The rotting underbelly of the Tasmanian salmon industry

Paradise lost - chilling exposé of destructive and disturbing corruption

The documentary film Paradise Lost has been published in tandem with Flanagan’s latest book - Toxic: The Rotting Underbelly of the Tasmanian Salmon Industry. Together, they offer an alarming insight into the devastating environmental impact salmon farms are having on Tasmania’s once pristine waters, world heritage areas, and public health.

It’s a tragic, no-holds-barred account of an industry’s insatiable demand for profit at all costs, and the monstrous power that it holds over government processes. Which is why it’s inspiring to see individuals such as Kurzel, Flanagan and Castles-Lynch, alongside the many experts and local people featured in the film, who are willing to put their careers on the line to protect what’s right: the environment and their livelihoods.

With Globe and Dion Agius’ imminent new film Dark Hollow set for release in the upcoming weeks, a project generating support for the future of the Tasmanian Wilderness World Heritage Area, with Dion pledging a minimum of $15,000 (AUD) to the Bob Brown Foundation, it’s clear that Tasmanians have had enough.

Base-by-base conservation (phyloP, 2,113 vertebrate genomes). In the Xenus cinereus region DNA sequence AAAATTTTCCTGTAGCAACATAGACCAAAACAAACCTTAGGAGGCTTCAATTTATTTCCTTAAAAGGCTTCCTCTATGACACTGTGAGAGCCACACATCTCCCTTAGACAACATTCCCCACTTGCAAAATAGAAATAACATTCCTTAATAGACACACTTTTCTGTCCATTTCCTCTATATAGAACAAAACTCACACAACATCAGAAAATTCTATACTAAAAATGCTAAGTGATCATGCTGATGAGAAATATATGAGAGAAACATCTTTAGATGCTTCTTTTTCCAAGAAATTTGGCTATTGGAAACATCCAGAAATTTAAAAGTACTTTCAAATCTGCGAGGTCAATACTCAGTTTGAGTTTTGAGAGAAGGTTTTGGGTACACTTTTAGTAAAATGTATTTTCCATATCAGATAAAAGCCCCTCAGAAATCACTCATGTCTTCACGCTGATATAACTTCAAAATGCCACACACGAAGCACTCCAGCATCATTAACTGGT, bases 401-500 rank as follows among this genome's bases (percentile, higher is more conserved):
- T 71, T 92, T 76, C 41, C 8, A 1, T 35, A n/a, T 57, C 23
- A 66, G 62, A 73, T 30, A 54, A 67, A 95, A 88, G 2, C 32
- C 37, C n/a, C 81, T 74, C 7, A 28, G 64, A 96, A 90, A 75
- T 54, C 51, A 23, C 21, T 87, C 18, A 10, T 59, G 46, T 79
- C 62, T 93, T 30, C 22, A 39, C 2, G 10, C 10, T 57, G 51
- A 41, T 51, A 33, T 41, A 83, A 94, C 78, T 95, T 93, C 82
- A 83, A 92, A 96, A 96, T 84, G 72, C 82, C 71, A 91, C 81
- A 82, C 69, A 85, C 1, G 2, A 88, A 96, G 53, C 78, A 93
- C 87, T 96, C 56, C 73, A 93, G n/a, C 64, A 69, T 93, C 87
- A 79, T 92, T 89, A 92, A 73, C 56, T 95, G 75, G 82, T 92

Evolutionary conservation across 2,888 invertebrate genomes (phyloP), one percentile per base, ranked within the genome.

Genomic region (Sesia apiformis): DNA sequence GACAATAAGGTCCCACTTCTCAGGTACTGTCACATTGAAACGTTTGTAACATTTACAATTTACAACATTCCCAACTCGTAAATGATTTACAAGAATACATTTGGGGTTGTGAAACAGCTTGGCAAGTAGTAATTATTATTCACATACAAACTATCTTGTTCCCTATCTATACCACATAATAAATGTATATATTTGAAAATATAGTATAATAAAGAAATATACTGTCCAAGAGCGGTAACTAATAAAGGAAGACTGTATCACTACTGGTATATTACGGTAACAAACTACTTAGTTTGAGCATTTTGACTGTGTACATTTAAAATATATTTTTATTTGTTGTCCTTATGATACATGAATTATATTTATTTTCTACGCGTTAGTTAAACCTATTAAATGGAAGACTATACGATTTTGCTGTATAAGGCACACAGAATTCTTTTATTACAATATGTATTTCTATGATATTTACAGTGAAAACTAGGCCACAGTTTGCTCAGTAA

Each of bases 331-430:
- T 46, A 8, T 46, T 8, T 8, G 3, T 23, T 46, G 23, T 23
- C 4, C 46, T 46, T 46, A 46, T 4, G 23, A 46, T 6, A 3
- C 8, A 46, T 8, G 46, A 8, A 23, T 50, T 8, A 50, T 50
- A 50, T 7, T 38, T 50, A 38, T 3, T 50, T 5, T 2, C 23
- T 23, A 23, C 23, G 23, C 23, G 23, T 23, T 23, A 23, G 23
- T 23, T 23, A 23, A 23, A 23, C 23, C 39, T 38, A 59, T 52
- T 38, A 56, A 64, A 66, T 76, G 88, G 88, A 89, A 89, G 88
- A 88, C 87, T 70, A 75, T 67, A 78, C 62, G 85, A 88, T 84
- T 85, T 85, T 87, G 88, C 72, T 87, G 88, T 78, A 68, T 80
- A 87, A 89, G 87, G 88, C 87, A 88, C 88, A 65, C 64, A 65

Is Tasmanian salmon one big lie?

In a triumph of marketing, the Tasmanian salmon industry has for decades succeeded in presenting itself as world’s best practice and its product as healthy and clean, grown in environmentally pristine conditions. What could be more appealing than the idea of Atlantic salmon sustainably harvested in some of the world’s purest waters?

But what are we eating when we eat Tasmanian salmon?

Richard Flanagan’s exposé of the salmon farming industry in Tasmania is chilling. In the way that Rachel Carson took on the pesticide industry in her ground-breaking book Silent Spring, Flanagan tears open an industry that is as secretive as its practices are destructive and its product disturbing.

From the burning forests of the Amazon to the petrochemicals you aren’t told about to the endangered species being pushed to extinction you don’t know about; from synthetically pink-dyed flesh to seal bombs . . . If you care about what you eat, if you care about the environment, this is a book you need to read.

Toxic is set to become a landmark book of the twenty-first century.